It’s easy to rush through life without giving enough thought to what happens to your assets and your dependent loved ones, if you have any, when you die. It’s not fun to think about, but it’s too important to ignore. Here are a few things to consider.
Who Can Serve as a Trustee for You?
A friend, a family member, a financial institution, or anybody else you have faith in. But keep in mind, the legal responsibilities of being a trustee are significant and sensitive and could be long-lasting.
Some trusts span generations. That’s why it might be a good idea to name a financial institution as your trustee as opposed to a friend or family member. If you do choose an individual close to you, you should know that this position requires time, energy, and a degree of expertise. In other words, there should be some compensation involved. Some states provide for a trustee fee, even if there isn’t one specified in the trust documents.
Using a Trust to Help Pay the Grandkids’ Education Costs
If helping the grandkids with school costs is a goal, how you go about it can affect your estate plan. You can, of course, make tuition payments directly to the institution on behalf of your grandchild. That way you avoid paying gift tax or using your annual gift tax exclusion of $14,000 per recipient per year (or your lifetime gift exclusion of $5.49 million). And you avoid the generation skipping transfer tax (GST) or GST exemption. However, this only applies to tuition, not books or room and board and fees. If you want to pay for those you may have to use some of your annual exclusion for each recipient.
You can also set aside funds for future education expenses and shield those funds from estate taxes. One option for doing this is a health and education exclusion trust (HEET). A HEET makes direct payments of tuition on behalf of beneficiaries, and also pays medical expenses for them if you so designate. You can use your annual $14,000 gift exclusion to fund the trust, and your lifetime exemption to ensure the gifts are tax free. And… the assets are removed from your estate. Win/win.
While you are thinking about tuition planning, keep in mind that gift, estate and the generation skipping transfer tax could be repealed under President Trump. Even if that happens, the strategies laid out for tuition planning shouldn’t suffer any negative impact. Your financial professional should be able to guide you through the details.
Did You Get Divorced after You Made an Estate Plan?
When you wrote your estate plan, it probably centered on your spouse as the person to carry on ownership of most of your assets. If you later got divorced or are in the process of divorce, you should take time to review your estate plan as soon as possible. It’s surprisingly common for divorced spouses to forget to change the beneficiaries on their life insurance and retirement accounts.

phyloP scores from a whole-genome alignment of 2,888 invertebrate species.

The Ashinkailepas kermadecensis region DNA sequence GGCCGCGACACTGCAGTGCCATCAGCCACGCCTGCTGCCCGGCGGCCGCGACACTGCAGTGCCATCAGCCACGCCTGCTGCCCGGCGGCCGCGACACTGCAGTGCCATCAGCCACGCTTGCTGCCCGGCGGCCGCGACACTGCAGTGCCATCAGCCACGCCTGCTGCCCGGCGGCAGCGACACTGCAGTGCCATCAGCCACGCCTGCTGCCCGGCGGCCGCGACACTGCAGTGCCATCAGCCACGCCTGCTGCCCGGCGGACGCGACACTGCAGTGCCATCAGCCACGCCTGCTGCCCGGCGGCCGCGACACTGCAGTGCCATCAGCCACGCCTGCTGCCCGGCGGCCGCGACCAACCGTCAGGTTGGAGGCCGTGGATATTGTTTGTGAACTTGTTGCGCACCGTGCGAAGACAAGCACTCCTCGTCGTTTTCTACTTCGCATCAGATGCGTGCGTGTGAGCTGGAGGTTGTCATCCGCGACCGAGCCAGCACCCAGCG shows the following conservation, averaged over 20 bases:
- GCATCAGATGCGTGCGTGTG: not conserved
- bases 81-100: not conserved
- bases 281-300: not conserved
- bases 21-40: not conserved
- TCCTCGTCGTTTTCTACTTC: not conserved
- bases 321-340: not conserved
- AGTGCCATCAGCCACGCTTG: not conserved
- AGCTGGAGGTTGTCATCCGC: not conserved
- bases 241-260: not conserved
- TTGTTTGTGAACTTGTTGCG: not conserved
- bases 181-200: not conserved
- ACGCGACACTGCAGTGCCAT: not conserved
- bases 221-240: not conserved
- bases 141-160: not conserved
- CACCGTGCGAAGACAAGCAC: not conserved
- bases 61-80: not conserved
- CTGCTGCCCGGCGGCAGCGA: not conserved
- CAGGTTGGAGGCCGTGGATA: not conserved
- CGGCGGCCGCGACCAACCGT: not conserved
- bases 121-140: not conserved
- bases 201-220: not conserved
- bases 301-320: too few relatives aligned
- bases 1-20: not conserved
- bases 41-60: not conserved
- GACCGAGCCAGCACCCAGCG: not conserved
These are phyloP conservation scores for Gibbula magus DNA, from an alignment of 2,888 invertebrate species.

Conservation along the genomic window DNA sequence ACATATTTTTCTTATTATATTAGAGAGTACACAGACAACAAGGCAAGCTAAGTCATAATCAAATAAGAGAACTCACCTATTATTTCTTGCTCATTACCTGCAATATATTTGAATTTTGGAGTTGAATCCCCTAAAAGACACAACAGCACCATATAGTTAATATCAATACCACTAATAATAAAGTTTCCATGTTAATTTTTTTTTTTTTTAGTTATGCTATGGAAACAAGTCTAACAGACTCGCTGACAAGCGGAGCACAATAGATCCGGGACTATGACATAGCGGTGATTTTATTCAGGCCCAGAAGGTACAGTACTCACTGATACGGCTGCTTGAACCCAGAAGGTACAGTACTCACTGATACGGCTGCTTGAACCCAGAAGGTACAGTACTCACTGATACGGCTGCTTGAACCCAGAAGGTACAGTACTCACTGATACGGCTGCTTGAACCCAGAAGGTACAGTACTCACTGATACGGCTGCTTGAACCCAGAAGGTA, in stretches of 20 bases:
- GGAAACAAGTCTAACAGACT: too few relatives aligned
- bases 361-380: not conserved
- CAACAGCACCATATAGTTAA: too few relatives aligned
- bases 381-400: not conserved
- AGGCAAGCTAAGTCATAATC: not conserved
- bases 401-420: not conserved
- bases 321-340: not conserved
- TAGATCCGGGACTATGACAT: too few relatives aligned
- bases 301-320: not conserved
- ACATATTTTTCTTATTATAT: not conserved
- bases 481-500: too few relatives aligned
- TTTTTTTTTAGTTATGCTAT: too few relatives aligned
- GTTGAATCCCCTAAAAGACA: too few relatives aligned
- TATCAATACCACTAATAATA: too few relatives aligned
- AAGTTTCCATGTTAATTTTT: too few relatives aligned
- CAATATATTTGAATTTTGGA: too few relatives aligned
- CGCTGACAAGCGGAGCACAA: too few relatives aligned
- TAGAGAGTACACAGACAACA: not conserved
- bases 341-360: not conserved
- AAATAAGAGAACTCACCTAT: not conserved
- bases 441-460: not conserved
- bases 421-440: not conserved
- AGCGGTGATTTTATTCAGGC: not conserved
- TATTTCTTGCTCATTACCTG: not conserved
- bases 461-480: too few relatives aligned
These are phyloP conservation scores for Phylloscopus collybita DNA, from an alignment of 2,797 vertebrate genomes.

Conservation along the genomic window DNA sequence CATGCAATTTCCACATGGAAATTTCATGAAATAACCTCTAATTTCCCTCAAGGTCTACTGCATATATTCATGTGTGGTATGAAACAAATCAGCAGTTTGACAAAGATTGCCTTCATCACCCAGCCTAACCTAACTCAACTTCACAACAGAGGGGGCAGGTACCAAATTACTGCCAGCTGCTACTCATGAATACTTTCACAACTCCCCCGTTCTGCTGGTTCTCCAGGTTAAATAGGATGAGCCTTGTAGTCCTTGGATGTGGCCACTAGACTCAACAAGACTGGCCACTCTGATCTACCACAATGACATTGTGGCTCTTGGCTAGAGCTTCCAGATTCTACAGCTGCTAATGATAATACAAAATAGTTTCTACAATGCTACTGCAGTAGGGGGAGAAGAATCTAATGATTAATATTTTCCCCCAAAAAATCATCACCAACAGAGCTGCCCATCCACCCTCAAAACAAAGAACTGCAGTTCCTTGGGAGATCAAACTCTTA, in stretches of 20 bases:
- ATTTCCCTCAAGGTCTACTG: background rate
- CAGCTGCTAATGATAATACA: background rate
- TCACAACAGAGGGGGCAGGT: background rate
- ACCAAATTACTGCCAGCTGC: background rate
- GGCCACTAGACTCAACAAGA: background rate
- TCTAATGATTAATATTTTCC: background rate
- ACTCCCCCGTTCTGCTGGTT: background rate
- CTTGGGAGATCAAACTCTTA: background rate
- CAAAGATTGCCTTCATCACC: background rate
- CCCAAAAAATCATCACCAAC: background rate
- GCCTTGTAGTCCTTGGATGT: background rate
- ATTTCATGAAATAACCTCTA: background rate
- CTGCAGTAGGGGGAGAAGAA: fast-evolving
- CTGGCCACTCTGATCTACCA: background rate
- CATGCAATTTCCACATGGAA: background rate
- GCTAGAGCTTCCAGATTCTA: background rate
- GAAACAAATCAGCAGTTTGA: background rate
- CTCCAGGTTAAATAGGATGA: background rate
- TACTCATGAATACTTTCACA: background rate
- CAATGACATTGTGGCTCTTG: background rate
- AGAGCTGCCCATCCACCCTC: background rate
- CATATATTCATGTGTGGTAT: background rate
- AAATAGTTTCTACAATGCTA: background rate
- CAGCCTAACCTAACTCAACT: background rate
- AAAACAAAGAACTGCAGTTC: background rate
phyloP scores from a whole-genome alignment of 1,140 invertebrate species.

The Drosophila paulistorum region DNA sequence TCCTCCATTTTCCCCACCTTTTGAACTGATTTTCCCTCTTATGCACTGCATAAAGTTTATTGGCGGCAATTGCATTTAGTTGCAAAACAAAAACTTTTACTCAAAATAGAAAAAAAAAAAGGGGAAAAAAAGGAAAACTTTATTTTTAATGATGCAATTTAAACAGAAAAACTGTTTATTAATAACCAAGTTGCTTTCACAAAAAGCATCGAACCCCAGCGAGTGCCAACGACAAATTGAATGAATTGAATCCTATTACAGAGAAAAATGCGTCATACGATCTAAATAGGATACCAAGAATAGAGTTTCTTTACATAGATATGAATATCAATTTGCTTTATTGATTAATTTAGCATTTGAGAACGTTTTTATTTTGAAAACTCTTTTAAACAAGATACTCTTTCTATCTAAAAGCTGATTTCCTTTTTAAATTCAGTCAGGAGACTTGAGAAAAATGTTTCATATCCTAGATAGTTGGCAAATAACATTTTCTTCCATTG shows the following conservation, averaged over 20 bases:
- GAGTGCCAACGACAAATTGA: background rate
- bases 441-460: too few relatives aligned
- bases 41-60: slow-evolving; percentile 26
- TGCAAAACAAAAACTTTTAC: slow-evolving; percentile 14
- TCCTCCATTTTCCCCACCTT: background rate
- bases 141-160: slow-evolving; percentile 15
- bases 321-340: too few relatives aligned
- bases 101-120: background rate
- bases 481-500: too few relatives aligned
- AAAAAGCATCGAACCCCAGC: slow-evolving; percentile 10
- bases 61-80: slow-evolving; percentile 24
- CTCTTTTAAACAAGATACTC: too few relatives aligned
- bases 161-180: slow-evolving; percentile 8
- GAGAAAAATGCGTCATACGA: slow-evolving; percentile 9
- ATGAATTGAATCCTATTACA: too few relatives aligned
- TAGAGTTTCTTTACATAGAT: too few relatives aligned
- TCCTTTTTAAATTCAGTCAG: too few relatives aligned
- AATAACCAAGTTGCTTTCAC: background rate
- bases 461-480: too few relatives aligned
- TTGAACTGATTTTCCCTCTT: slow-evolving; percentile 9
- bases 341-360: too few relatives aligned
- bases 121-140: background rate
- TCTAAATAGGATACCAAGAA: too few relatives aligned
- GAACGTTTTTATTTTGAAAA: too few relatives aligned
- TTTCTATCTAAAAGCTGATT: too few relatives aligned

It’s true that in many states, a divorce automatically nullifies any gifts or bequests to an ex-spouse and revokes a former spouse as executor or trustee. However, estate experts recommend taking care of this yourself. Why bother? Several reasons. First, courts have been known to uphold a designated beneficiary (such as a former spouse) even if the decedent had remarried at some point. Unless you’re willing to take that chance, you should take steps to eliminate your ex-spouse as beneficiary.
Also, suppose you are in the process of a divorce when you pass away. Even if you are legally separated, your former spouse will still inherit according to your will or revocable trust. And if he or she was your designated trustee or executor, that designation will stand. Is it worth the risk?
Finally, if you’re legally married when you pass away, your soon-to-be ex-spouse still has community property rights to part of your estate (or an elective share in non-community property states). So, once the decision to divorce has been made, it is better not to waste time changing your estate plans.
Why Avoid Probate?
One good reason is privacy. Did you know that probate is a public matter? If your estate goes into probate, anyone interested in knowing what assets you owned during your lifetime and how they will be distributed, can easily find out. A long list of very famous people failed this test, which means anyone can read the details of their lifetime assets. With a well-advised estate plan strategy, you can keep all or most of your estate out of probate.
Probate is the legal process that establishes the validity of your will and the value of your estate. It also resolves credit claims, arranges for the payment of any tax due, and transfers assets to the heirs. If you have issues with your heirs and creditors, you might prefer to have a court resolve them by letting probate happen. Probate also limits the time creditors can make claims on your accounts. It may also be necessary to allow probate if the guardianship of minor children is an issue, or if there is personal property to dispose of.
If you do wish to avoid or minimize probate, the best way depends on how complex your estate is. You can keep all or most of your assets out of probate by designating beneficiaries, and by how you title your assets (especially life insurance, annuities, and retirement accounts).
One way to ensure your bank or brokerage accounts pass directly to your designated beneficiaries is to have a “pay on death” account, or POD. Or a “transfer on death” account, or TOD. Ask your bank if they allow such accounts.
For real estate, and possibly for banks and brokerage accounts you may want to avoid probate by holding title with a spouse or child as joint tenants of survivorship or tenants by the entirety. However, before you re-title your assets, talk it over with your professional advisor, since there can be drawbacks.
Teresa Ambord is a former accountant and Enrolled Agent with the IRS. Now she writes full time from her home, mostly for business, and about family when the inspiration strikes.